The pros and cons, costs, and reasons behind saving your newborn's umbilical cord blood.
If you're expecting a baby, you might have thought about umbilical cord blood - along with the many other ways you can hope to make life safe for your child.
Expectant parents do all kinds of things for safety's sake. They plug up empty electrical sockets, childproof their cabinets, pore over car seat research, and measure the space between the bars of hand-me-down cribs -- all months before their son or daughter is born.
And some are now choosing a procedure that, they feel, could further protect their children from harm: umbilical cord blood banking.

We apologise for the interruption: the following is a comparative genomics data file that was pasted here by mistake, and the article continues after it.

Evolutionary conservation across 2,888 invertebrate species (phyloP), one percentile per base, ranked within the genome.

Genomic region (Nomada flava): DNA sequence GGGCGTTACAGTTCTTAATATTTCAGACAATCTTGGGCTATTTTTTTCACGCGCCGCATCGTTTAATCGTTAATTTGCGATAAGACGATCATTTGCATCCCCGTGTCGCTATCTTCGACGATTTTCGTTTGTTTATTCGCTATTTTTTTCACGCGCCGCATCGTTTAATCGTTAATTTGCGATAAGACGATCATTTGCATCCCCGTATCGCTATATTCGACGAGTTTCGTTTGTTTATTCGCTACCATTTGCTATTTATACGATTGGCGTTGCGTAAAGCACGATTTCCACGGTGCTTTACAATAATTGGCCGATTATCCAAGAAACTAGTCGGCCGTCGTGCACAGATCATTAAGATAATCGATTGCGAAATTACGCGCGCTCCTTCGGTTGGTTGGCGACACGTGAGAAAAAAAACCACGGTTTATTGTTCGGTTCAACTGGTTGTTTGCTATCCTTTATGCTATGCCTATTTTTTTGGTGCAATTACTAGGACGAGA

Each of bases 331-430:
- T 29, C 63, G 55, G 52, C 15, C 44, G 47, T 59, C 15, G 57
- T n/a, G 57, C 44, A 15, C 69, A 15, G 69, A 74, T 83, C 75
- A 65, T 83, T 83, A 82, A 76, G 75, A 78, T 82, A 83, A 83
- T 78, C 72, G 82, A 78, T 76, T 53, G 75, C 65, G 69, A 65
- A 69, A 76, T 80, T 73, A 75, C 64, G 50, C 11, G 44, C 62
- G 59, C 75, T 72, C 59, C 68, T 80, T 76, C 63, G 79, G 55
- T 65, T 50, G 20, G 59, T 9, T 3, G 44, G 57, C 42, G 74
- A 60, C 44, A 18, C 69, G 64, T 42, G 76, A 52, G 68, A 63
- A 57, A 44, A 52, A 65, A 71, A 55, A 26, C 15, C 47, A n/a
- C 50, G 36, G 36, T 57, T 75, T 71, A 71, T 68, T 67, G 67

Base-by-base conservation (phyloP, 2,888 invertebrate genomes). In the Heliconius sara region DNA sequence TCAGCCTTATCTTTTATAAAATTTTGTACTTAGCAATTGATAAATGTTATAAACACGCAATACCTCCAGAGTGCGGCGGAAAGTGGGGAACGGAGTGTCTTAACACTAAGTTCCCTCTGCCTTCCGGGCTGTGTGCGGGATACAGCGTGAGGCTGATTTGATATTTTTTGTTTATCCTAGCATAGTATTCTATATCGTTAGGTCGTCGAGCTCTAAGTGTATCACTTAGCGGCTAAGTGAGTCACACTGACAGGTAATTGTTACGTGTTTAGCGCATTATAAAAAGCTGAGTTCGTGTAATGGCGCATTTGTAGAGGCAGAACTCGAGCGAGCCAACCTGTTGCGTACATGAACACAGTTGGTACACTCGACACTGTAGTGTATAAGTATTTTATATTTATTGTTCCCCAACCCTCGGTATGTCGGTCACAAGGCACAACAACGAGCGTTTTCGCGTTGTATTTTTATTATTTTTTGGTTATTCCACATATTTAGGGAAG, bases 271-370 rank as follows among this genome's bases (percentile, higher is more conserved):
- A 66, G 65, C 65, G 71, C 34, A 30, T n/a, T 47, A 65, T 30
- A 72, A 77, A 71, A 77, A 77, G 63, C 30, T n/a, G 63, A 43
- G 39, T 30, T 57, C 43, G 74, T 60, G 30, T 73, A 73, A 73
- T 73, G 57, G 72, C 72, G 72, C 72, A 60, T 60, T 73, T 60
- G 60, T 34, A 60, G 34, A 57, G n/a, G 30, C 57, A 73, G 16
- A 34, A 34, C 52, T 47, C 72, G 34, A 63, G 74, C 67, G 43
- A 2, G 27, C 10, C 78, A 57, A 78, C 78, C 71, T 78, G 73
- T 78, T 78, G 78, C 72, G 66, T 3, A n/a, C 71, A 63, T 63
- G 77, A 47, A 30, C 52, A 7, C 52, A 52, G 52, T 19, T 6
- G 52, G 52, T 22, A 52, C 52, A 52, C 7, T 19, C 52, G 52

The procedure takes blood from the umbilical cord at birth and stores it for a fee in a private blood bank. (Public banks are another option - see below.) Because this blood is rich in stem cells -- cells that have the ability to transform into just about any human cell -- it could someday be used as treatment if your child ever became ill with certain diseases. It might also be useful for a sick sibling or relative. Banking cord blood is a way of preserving potentially life-saving cells that usually get thrown away after birth.